When Bad Sh*t Happens

When Bad Sh*t Happens

Okay guys, so today is Friday the 13th which sounds like a great day to talk about bad sh*t happening. If you have been following social media, today is also “Jihadist Friday”… which could mean something bad is going to happen, or it could be a big nothing burger.

In either case, today is a good time to talk about bad stuff happening to good people and how to be prepared for it. 

What do I mean by “bad stuff happening”? Well, in this context I’m talking about short term and limited events happening locally or to you personally… NOT a full blown WW3 / SHTF scenario that lasts months or years. There are entire books written about that so I won’t go into that here. 

Some examples might include: 

  • An active shooter situation near you. 
  • A large-scale flood in your town.
  • A serious car accident.
  • A hazardous train derailment near your home.
  • A home invasion. 
  • A personal assault while you’re walking down the street.
  • A house fire involving your family.  

These are really broad and varied “emergencies” that can affect anyone. Each can have its own checklist of what to do. Instead of going into great detail here I’m going to hit on the big picture and give you some ideas to start the wheels turning so you can do a deeper dive. The goal is to try to anticipate bad events as much as possible so you can be prepared for whatever life throws at you.

The most important thing you’ll need in your possession during a bad situation isn’t a gun or even a tourniquet - it is the right mental attitude. The willingness to push through pain and discomfort and take action quickly is critical.

During a traumatic event we all will have a tendency to freeze up. I don’t have to tell you that is the worst thing you can do. So let's address that first...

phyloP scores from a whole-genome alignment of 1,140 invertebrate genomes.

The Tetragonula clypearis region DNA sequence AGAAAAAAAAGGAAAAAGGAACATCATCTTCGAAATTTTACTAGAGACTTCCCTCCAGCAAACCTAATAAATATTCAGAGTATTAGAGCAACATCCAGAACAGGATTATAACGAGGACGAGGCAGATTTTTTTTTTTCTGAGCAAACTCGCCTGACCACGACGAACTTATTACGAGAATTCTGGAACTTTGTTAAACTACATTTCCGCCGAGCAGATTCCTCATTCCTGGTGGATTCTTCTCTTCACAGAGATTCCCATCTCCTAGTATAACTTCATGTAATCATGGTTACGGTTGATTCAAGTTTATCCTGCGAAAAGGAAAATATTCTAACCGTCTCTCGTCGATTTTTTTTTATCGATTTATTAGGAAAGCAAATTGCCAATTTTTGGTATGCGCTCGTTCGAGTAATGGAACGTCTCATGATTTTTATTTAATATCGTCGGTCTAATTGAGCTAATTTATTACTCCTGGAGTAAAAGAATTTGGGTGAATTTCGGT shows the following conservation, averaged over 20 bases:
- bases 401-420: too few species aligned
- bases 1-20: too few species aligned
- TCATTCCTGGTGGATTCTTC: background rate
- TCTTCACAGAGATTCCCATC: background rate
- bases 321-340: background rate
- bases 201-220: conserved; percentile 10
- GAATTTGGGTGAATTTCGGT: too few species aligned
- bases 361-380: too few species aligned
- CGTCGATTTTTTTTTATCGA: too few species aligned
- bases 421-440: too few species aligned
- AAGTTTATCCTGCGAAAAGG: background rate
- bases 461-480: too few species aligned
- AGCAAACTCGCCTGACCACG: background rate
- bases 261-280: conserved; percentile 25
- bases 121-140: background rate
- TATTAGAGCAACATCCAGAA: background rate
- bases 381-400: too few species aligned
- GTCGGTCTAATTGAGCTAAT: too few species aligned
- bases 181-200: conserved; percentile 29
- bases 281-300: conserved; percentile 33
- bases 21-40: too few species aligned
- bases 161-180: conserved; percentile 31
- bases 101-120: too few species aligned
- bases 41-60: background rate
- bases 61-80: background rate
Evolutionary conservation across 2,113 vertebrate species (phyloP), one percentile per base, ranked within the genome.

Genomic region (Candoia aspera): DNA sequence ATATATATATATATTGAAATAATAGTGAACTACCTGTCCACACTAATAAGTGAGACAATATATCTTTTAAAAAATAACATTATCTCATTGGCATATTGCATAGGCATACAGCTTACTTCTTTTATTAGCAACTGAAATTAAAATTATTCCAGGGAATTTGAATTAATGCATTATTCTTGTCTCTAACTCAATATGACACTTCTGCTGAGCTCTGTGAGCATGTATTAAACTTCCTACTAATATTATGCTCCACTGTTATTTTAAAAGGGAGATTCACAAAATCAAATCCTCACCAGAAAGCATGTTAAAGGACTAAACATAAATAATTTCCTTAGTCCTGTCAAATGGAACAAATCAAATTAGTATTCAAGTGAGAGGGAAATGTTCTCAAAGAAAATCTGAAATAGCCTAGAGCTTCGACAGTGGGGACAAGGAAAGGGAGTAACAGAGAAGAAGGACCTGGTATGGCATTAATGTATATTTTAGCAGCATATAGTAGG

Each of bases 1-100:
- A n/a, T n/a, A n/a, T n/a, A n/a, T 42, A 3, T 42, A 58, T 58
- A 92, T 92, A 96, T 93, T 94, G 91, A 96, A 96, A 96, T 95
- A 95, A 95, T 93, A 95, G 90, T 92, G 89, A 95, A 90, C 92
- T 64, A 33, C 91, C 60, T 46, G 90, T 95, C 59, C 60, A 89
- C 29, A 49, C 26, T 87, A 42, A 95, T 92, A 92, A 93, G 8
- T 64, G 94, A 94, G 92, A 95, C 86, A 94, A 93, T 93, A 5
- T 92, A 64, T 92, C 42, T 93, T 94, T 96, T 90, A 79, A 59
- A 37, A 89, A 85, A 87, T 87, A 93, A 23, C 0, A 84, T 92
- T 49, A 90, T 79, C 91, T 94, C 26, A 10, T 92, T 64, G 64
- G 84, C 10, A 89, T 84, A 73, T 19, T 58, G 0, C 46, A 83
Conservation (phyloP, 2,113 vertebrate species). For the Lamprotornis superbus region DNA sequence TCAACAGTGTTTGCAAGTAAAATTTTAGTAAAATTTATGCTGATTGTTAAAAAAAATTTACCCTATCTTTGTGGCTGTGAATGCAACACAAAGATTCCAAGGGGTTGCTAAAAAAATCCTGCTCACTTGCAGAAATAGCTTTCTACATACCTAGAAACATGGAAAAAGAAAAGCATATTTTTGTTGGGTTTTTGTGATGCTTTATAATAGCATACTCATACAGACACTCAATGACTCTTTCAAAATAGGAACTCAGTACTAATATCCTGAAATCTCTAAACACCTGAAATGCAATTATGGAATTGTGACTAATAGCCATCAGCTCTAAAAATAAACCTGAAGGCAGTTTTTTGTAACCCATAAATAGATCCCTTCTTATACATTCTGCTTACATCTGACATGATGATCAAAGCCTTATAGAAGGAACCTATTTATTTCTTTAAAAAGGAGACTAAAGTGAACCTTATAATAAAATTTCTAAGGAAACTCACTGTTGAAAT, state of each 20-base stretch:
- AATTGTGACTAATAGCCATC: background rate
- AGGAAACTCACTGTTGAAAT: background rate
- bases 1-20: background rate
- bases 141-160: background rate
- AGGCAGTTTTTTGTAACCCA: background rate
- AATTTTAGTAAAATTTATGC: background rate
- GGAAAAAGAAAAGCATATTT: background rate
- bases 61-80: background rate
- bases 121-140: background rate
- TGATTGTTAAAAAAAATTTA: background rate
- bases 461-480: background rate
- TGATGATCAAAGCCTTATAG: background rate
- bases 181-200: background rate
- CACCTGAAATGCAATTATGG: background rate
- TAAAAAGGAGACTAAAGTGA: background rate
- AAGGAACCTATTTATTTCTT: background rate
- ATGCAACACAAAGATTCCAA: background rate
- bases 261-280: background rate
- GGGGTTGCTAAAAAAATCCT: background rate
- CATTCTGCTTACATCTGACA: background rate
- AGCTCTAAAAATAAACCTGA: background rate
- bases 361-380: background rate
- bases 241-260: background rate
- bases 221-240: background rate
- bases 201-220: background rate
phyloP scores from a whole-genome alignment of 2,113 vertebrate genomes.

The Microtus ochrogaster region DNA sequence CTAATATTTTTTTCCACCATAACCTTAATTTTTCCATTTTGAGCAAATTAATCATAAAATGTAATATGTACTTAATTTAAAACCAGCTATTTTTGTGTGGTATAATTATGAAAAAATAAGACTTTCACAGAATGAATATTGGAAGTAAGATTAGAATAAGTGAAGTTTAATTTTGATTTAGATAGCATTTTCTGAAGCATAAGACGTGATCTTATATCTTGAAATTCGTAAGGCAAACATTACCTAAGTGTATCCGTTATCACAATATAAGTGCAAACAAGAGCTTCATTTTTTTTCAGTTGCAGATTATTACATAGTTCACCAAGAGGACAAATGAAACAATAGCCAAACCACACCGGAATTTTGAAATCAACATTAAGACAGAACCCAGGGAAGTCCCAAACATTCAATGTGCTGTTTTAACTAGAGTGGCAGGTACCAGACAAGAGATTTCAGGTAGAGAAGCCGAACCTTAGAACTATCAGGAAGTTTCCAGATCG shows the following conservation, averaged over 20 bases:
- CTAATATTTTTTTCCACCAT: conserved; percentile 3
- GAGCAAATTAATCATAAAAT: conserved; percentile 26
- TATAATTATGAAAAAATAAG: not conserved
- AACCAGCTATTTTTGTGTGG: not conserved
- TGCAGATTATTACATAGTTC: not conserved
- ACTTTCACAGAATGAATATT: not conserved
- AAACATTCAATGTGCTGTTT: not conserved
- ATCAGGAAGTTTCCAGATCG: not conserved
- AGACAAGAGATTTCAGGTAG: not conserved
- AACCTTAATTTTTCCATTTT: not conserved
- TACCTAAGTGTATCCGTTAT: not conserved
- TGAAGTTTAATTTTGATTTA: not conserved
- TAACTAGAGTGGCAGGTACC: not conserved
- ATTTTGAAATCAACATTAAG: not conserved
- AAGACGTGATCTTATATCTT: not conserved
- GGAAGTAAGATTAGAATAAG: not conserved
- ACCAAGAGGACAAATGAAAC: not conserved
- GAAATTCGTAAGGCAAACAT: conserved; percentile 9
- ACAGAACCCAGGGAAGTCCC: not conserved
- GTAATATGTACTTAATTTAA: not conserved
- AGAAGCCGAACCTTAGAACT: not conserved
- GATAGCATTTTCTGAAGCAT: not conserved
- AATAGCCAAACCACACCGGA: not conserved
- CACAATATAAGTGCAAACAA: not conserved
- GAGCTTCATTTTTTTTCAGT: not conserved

Have you heard of the OODA loop? It stands for Observe, Orient, Decide and Act. It is a decision making framework that helps you filter available information, prioritize it, and take the most appropriate action quickly. It is used by gunfighters, firefighters, fighter pilots and anyone else who needs to make accurate decisions quickly under stress.

If you arrive at a life or death stressful situation, whether that is a car wreck or active shooter, you are already behind the power curve... UNLESS you noticed the early signs and were able to mentally prepare. In most cases the event is going to come in hot and heavy and you’ll need to be reactive instead of able to be proactive, but even a split second of warning could spell the difference between life and death.

Being observant and proactive is what will give you an edge in just about any situation. If you can anticipate the event, even slightly, then you have that extra time to prepare. It might be be turning your car at the last second to avoid the brunt of an impact, shifting what is in your hands so your gun hand is free or even stopping and changing direction so you aren’t targeted by a would be attacker, that extra prep could spell the difference between having a bad day and having a REALLY bad day. 

Color Code of Mental Awareness

When prepping for any life or death situation there are a few universal tips that will put you in a better position no matter what that situation is. No matter what you are doing, you should always be actively watching your surroundings, and the people around you, to give you a slight edge when danger appears. I like to use Jeff Cooper’s Color Code of Mental Awareness as a guide. Here is the Reader’s Digest version: 

CONDITION WHITE — Unaware of what is going on around you. Not looking for threats or anything else for that matter.  Oblivious to your surroundings. You are not in the OODA loop.

CONDITION YELLOW — You are aware of your surroundings but not focused on anything in particular. You aren’t expecting problems or threats. General observation. You should be in this condition most of the time. You are in the “Observe” phase of the OODA loop.

CONDITION ORANGE — You have recognized a POTENTIAL threat, it hasn’t been confirmed yet however. Now you are looking for confirmation signals of what you suspect. You start making a plan of action and take avoidance action (if possible).  You are in the “Orient” and “Decide” phase of the OODA loop.

CONDITION RED — You have confirmed a specific threat and are (hopefully) able to execute your plan of action. You are in the “Act” phase of the OODA loop. 

Just being aware of your surroundings and taking preemptive action has saved many people from getting deeper into a dangerous situation. 

What is something else you can do ahead of time to make a bad day less bad?